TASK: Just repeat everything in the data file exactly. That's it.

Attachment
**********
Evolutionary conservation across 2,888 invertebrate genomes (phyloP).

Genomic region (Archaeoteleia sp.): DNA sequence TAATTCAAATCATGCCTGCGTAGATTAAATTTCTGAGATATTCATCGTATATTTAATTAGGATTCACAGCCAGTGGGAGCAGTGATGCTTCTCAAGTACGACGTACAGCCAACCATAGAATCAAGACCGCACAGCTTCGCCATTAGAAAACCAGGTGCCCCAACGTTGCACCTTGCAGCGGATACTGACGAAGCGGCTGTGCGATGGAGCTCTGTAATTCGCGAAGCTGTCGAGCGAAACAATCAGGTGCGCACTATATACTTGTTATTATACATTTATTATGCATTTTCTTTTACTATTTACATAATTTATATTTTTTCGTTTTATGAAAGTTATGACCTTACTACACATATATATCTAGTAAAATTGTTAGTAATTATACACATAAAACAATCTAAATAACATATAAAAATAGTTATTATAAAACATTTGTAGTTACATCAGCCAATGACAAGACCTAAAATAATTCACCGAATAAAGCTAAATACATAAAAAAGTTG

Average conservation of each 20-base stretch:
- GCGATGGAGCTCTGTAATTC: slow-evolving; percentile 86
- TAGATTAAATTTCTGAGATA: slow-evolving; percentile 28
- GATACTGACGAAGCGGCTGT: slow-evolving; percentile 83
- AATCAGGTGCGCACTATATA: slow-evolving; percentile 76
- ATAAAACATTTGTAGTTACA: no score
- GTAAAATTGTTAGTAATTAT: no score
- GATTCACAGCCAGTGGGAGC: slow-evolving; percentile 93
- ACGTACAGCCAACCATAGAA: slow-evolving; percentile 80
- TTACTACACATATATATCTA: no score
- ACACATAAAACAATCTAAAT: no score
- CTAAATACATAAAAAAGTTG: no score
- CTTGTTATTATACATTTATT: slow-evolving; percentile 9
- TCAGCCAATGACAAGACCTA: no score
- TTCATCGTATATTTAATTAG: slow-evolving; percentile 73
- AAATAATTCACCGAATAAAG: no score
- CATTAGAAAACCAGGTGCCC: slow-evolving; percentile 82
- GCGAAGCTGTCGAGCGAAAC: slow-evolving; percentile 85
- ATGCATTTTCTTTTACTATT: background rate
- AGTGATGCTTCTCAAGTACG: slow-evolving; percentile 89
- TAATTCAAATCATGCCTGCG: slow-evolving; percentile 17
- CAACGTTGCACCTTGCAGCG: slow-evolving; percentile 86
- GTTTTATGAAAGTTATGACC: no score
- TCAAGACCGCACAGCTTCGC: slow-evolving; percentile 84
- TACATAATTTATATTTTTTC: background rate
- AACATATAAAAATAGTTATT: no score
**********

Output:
Evolutionary conservation across 2,888 invertebrate genomes (phyloP).

Genomic region (Archaeoteleia sp.): DNA sequence TAATTCAAATCATGCCTGCGTAGATTAAATTTCTGAGATATTCATCGTATATTTAATTAGGATTCACAGCCAGTGGGAGCAGTGATGCTTCTCAAGTACGACGTACAGCCAACCATAGAATCAAGACCGCACAGCTTCGCCATTAGAAAACCAGGTGCCCCAACGTTGCACCTTGCAGCGGATACTGACGAAGCGGCTGTGCGATGGAGCTCTGTAATTCGCGAAGCTGTCGAGCGAAACAATCAGGTGCGCACTATATACTTGTTATTATACATTTATTATGCATTTTCTTTTACTATTTACATAATTTATATTTTTTCGTTTTATGAAAGTTATGACCTTACTACACATATATATCTAGTAAAATTGTTAGTAATTATACACATAAAACAATCTAAATAACATATAAAAATAGTTATTATAAAACATTTGTAGTTACATCAGCCAATGACAAGACCTAAAATAATTCACCGAATAAAGCTAAATACATAAAAAAGTTG

Average conservation of each 20-base stretch:
- GCGATGGAGCTCTGTAATTC: slow-evolving; percentile 86
- TAGATTAAATTTCTGAGATA: slow-evolving; percentile 28
- GATACTGACGAAGCGGCTGT: slow-evolving; percentile 83
- AATCAGGTGCGCACTATATA: slow-evolving; percentile 76
- ATAAAACATTTGTAGTTACA: no score
- GTAAAATTGTTAGTAATTAT: no score
- GATTCACAGCCAGTGGGAGC: slow-evolving; percentile 93
- ACGTACAGCCAACCATAGAA: slow-evolving; percentile 80
- TTACTACACATATATATCTA: no score
- ACACATAAAACAATCTAAAT: no score
- CTAAATACATAAAAAAGTTG: no score
- CTTGTTATTATACATTTATT: slow-evolving; percentile 9
- TCAGCCAATGACAAGACCTA: no score
- TTCATCGTATATTTAATTAG: slow-evolving; percentile 73
- AAATAATTCACCGAATAAAG: no score
- CATTAGAAAACCAGGTGCCC: slow-evolving; percentile 82
- GCGAAGCTGTCGAGCGAAAC: slow-evolving; percentile 85
- ATGCATTTTCTTTTACTATT: background rate
- AGTGATGCTTCTCAAGTACG: slow-evolving; percentile 89
- TAATTCAAATCATGCCTGCG: slow-evolving; percentile 17
- CAACGTTGCACCTTGCAGCG: slow-evolving; percentile 86
- GTTTTATGAAAGTTATGACC: no score
- TCAAGACCGCACAGCTTCGC: slow-evolving; percentile 84
- TACATAATTTATATTTTTTC: background rate
- AACATATAAAAATAGTTATT: no score